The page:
The 2009 swine-origin Influenza A virus subtype H1N1 (S-OIV) is generally believed to be a mixture of human, bird and swine viruses, resulting from multiple reassortments. The evolutionary origin of the S-OIV is of high interest but still remains obscure. In order to understand the evolution of the new virus, we performed sequence homology, segment stability and segment linkage analysis, as well as analysis of the host and geographic distribution of the evolutionarily related viruses. Stability analysis demonstrated that segment 6 (NA) was the most unstable one, followed by segment 4 (HA), while the other 6 segments were relatively stable. Host and geographic distribution analysis indicated that all 8 segments of the new virus were closely related to those of swine influenza viruses circulating either in North America or in Eurasia. Segment linkage analysis showed that segments 1 (PB2), 2 (PB1), 3 (PA), 4 (HA), 5 (NP), and 8 (NS) are in linkage disequilibrium exclusively with North American swine influenza viruses, and segments 6 (NA) and 7 (M) are evolutionarily linked solely with Eurasian swine influenza viruses. Two North American swine strains and 2 Eurasian swine strains were identified as possible ancestors of S-OIV 2009. Based on the most recent linkage analysis with the updated influenza sequences, South Dakota avian strains were found to be the closest known relatives of S-OIV 2009.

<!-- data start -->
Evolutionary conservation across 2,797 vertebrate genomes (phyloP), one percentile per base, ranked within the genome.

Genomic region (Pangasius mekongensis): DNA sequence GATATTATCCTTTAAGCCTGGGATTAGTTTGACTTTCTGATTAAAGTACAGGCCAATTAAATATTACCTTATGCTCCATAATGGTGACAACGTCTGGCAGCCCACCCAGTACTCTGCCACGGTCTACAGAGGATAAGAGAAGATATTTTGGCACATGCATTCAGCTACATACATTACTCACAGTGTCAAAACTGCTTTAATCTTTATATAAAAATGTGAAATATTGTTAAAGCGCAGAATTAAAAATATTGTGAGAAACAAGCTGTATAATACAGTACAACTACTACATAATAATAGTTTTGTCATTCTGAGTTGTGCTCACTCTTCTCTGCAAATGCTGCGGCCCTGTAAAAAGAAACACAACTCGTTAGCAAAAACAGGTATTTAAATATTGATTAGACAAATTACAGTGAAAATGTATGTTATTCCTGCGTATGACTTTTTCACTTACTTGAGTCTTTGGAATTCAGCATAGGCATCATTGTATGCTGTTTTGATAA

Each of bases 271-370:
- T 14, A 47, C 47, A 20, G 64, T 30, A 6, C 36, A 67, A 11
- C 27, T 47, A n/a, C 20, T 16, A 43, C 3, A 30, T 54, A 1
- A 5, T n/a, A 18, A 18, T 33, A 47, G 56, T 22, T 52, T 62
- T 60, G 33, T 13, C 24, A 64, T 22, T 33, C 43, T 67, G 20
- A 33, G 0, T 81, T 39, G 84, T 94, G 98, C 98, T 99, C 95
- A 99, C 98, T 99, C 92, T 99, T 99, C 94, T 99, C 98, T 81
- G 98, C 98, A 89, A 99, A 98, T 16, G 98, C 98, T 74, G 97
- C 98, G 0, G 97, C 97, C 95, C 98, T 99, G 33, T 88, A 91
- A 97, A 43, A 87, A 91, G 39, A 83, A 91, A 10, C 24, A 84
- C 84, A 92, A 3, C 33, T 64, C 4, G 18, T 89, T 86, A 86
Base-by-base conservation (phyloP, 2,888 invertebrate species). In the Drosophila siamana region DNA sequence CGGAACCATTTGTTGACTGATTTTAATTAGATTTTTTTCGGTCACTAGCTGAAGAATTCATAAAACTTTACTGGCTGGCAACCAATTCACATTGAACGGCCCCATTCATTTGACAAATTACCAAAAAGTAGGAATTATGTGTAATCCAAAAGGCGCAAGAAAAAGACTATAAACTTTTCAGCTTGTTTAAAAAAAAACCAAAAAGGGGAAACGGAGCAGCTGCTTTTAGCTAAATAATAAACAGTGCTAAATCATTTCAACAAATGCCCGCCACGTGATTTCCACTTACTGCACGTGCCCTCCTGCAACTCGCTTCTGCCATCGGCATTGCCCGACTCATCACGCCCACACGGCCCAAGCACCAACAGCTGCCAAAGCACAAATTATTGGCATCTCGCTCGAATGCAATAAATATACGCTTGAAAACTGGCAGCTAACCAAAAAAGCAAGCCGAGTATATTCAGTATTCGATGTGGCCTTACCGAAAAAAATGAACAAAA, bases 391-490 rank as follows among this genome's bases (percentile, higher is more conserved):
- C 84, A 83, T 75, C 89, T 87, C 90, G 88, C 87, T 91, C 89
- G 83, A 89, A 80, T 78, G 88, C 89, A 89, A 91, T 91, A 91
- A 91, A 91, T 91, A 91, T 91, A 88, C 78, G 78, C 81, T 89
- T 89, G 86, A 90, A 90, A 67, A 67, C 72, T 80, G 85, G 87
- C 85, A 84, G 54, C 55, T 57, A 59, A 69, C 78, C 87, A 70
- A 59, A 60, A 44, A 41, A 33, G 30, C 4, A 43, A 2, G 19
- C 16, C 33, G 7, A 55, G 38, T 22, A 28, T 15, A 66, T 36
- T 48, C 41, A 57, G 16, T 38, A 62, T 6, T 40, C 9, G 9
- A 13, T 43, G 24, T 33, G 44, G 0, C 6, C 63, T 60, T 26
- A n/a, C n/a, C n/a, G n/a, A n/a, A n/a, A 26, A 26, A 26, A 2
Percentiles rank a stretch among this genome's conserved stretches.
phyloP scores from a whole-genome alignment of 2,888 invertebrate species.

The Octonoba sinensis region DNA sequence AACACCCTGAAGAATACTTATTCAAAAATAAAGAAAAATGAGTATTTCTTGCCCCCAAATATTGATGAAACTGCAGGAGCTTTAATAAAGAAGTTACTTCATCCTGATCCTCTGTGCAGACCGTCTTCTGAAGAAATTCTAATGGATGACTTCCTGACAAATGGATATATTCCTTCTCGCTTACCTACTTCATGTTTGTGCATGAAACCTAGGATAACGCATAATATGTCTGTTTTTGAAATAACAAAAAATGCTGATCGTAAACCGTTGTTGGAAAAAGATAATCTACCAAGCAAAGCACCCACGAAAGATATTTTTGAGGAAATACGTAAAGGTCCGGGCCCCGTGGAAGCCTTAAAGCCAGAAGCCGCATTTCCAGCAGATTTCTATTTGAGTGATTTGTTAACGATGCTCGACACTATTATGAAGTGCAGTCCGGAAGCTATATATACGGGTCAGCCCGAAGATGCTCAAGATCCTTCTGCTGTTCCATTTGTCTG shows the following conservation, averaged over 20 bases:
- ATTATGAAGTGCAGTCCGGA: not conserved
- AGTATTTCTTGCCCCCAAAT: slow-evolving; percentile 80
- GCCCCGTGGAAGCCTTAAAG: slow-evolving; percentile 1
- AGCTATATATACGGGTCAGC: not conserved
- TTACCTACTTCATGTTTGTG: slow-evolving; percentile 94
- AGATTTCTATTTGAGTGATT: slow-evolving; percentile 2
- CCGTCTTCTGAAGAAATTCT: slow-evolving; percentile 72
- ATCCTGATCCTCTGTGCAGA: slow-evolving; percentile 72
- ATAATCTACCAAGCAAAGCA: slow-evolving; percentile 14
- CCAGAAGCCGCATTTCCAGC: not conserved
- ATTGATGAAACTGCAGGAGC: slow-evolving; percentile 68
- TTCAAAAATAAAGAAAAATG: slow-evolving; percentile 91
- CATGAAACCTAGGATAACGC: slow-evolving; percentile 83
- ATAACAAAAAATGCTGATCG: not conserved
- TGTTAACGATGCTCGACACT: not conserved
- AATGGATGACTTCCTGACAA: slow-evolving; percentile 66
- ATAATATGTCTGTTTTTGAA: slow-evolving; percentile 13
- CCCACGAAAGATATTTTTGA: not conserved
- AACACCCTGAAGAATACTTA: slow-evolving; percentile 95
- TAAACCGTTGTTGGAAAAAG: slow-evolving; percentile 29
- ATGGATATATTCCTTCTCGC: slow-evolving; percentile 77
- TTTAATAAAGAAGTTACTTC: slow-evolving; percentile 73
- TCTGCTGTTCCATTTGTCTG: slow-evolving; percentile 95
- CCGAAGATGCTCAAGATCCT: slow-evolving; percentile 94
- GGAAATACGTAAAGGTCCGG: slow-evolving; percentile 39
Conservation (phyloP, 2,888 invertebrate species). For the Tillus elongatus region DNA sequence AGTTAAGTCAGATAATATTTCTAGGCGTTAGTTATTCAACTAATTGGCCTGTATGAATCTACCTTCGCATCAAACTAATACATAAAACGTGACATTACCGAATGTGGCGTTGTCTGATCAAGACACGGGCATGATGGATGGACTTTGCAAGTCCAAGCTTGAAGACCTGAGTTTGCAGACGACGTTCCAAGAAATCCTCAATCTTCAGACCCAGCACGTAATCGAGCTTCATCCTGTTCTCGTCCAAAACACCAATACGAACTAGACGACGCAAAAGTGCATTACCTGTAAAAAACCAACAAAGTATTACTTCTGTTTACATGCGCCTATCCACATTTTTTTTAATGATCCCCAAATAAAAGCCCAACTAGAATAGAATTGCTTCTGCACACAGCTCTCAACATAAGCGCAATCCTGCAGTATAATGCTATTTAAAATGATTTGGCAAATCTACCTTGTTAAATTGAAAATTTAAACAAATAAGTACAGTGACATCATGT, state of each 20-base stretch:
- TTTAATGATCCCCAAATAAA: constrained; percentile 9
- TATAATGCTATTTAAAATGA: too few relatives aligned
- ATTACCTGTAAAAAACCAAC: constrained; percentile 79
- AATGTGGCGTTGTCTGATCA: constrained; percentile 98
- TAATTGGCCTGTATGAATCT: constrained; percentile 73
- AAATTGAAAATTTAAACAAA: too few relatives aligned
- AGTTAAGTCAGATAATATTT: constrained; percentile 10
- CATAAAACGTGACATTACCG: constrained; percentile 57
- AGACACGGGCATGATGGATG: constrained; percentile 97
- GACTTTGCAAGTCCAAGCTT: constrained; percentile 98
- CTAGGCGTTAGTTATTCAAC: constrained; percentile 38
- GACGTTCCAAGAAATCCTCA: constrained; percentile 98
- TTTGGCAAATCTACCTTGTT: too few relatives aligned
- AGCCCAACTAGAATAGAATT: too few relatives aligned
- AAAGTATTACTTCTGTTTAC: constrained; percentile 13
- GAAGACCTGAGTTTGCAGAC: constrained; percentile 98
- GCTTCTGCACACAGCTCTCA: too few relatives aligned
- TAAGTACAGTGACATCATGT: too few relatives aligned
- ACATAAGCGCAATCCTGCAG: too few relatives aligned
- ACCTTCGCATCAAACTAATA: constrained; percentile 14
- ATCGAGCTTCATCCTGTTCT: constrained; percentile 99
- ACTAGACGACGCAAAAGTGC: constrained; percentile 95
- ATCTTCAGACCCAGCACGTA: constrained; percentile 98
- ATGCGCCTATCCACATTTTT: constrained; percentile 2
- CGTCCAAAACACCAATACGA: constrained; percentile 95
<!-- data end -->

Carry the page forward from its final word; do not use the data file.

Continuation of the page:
Archives of Virology – Springer Journals
Published: Dec 1, 2009
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